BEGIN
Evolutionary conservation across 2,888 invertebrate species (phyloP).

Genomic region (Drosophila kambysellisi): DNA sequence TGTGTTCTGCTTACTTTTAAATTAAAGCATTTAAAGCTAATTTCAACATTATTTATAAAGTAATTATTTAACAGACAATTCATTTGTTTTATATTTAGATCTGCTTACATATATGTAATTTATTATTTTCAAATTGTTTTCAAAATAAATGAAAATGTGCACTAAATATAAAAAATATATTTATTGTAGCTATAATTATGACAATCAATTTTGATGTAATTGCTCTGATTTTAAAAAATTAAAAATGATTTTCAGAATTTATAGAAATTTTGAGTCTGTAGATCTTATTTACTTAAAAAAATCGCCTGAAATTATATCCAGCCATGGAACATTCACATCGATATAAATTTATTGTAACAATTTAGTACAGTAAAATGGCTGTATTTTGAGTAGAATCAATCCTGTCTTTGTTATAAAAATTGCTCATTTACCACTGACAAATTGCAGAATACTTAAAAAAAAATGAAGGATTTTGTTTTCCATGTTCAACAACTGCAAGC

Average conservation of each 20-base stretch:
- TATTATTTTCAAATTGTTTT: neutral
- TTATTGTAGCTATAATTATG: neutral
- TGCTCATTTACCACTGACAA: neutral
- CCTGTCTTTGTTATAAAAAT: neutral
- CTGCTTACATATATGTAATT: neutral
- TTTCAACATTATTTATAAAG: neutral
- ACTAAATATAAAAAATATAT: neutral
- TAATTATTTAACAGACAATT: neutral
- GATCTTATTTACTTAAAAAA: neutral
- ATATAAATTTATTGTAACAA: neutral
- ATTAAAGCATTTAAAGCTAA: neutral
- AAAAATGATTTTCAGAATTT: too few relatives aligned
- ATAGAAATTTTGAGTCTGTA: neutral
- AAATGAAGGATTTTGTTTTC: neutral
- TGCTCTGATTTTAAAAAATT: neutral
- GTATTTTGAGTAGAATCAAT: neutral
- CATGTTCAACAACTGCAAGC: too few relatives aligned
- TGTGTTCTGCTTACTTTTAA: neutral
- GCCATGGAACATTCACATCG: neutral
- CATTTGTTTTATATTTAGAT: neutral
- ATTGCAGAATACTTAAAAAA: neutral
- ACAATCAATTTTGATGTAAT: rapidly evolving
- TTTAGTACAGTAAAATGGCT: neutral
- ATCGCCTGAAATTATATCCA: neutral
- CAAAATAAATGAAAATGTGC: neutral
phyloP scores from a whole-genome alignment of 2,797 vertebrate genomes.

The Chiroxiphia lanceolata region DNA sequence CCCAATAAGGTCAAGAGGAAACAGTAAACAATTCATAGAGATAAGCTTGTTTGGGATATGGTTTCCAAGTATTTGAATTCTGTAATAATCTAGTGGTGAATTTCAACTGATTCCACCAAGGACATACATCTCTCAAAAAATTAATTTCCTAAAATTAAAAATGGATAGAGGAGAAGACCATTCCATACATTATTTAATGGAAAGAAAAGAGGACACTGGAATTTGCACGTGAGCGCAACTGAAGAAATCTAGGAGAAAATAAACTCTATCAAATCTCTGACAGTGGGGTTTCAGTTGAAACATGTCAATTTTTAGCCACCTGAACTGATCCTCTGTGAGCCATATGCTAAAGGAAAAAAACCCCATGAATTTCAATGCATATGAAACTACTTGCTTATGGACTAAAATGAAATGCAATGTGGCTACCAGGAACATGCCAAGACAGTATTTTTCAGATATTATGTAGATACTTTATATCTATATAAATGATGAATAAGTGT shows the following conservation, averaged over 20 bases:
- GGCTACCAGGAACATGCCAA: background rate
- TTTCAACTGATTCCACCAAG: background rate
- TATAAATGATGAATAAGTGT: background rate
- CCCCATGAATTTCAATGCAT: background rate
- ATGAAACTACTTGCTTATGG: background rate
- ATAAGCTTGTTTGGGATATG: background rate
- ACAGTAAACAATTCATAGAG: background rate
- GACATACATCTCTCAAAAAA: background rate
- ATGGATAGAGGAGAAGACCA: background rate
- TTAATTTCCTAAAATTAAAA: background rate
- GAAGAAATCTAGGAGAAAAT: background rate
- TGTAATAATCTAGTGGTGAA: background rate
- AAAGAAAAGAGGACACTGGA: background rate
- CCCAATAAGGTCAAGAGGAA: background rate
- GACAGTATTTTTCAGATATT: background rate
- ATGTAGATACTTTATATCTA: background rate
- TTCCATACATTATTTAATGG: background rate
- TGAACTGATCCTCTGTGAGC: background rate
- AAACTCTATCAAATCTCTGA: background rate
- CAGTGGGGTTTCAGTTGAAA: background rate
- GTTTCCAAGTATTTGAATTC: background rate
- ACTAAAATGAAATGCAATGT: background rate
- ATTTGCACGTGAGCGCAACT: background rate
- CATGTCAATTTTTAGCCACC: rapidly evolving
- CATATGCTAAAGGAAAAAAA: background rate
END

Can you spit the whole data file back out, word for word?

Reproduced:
Evolutionary conservation across 2,888 invertebrate species (phyloP).

Genomic region (Drosophila kambysellisi): DNA sequence TGTGTTCTGCTTACTTTTAAATTAAAGCATTTAAAGCTAATTTCAACATTATTTATAAAGTAATTATTTAACAGACAATTCATTTGTTTTATATTTAGATCTGCTTACATATATGTAATTTATTATTTTCAAATTGTTTTCAAAATAAATGAAAATGTGCACTAAATATAAAAAATATATTTATTGTAGCTATAATTATGACAATCAATTTTGATGTAATTGCTCTGATTTTAAAAAATTAAAAATGATTTTCAGAATTTATAGAAATTTTGAGTCTGTAGATCTTATTTACTTAAAAAAATCGCCTGAAATTATATCCAGCCATGGAACATTCACATCGATATAAATTTATTGTAACAATTTAGTACAGTAAAATGGCTGTATTTTGAGTAGAATCAATCCTGTCTTTGTTATAAAAATTGCTCATTTACCACTGACAAATTGCAGAATACTTAAAAAAAAATGAAGGATTTTGTTTTCCATGTTCAACAACTGCAAGC

Average conservation of each 20-base stretch:
- TATTATTTTCAAATTGTTTT: neutral
- TTATTGTAGCTATAATTATG: neutral
- TGCTCATTTACCACTGACAA: neutral
- CCTGTCTTTGTTATAAAAAT: neutral
- CTGCTTACATATATGTAATT: neutral
- TTTCAACATTATTTATAAAG: neutral
- ACTAAATATAAAAAATATAT: neutral
- TAATTATTTAACAGACAATT: neutral
- GATCTTATTTACTTAAAAAA: neutral
- ATATAAATTTATTGTAACAA: neutral
- ATTAAAGCATTTAAAGCTAA: neutral
- AAAAATGATTTTCAGAATTT: too few relatives aligned
- ATAGAAATTTTGAGTCTGTA: neutral
- AAATGAAGGATTTTGTTTTC: neutral
- TGCTCTGATTTTAAAAAATT: neutral
- GTATTTTGAGTAGAATCAAT: neutral
- CATGTTCAACAACTGCAAGC: too few relatives aligned
- TGTGTTCTGCTTACTTTTAA: neutral
- GCCATGGAACATTCACATCG: neutral
- CATTTGTTTTATATTTAGAT: neutral
- ATTGCAGAATACTTAAAAAA: neutral
- ACAATCAATTTTGATGTAAT: rapidly evolving
- TTTAGTACAGTAAAATGGCT: neutral
- ATCGCCTGAAATTATATCCA: neutral
- CAAAATAAATGAAAATGTGC: neutral
phyloP scores from a whole-genome alignment of 2,797 vertebrate genomes.

The Chiroxiphia lanceolata region DNA sequence CCCAATAAGGTCAAGAGGAAACAGTAAACAATTCATAGAGATAAGCTTGTTTGGGATATGGTTTCCAAGTATTTGAATTCTGTAATAATCTAGTGGTGAATTTCAACTGATTCCACCAAGGACATACATCTCTCAAAAAATTAATTTCCTAAAATTAAAAATGGATAGAGGAGAAGACCATTCCATACATTATTTAATGGAAAGAAAAGAGGACACTGGAATTTGCACGTGAGCGCAACTGAAGAAATCTAGGAGAAAATAAACTCTATCAAATCTCTGACAGTGGGGTTTCAGTTGAAACATGTCAATTTTTAGCCACCTGAACTGATCCTCTGTGAGCCATATGCTAAAGGAAAAAAACCCCATGAATTTCAATGCATATGAAACTACTTGCTTATGGACTAAAATGAAATGCAATGTGGCTACCAGGAACATGCCAAGACAGTATTTTTCAGATATTATGTAGATACTTTATATCTATATAAATGATGAATAAGTGT shows the following conservation, averaged over 20 bases:
- GGCTACCAGGAACATGCCAA: background rate
- TTTCAACTGATTCCACCAAG: background rate
- TATAAATGATGAATAAGTGT: background rate
- CCCCATGAATTTCAATGCAT: background rate
- ATGAAACTACTTGCTTATGG: background rate
- ATAAGCTTGTTTGGGATATG: background rate
- ACAGTAAACAATTCATAGAG: background rate
- GACATACATCTCTCAAAAAA: background rate
- ATGGATAGAGGAGAAGACCA: background rate
- TTAATTTCCTAAAATTAAAA: background rate
- GAAGAAATCTAGGAGAAAAT: background rate
- TGTAATAATCTAGTGGTGAA: background rate
- AAAGAAAAGAGGACACTGGA: background rate
- CCCAATAAGGTCAAGAGGAA: background rate
- GACAGTATTTTTCAGATATT: background rate
- ATGTAGATACTTTATATCTA: background rate
- TTCCATACATTATTTAATGG: background rate
- TGAACTGATCCTCTGTGAGC: background rate
- AAACTCTATCAAATCTCTGA: background rate
- CAGTGGGGTTTCAGTTGAAA: background rate
- GTTTCCAAGTATTTGAATTC: background rate
- ACTAAAATGAAATGCAATGT: background rate
- ATTTGCACGTGAGCGCAACT: background rate
- CATGTCAATTTTTAGCCACC: rapidly evolving
- CATATGCTAAAGGAAAAAAA: background rate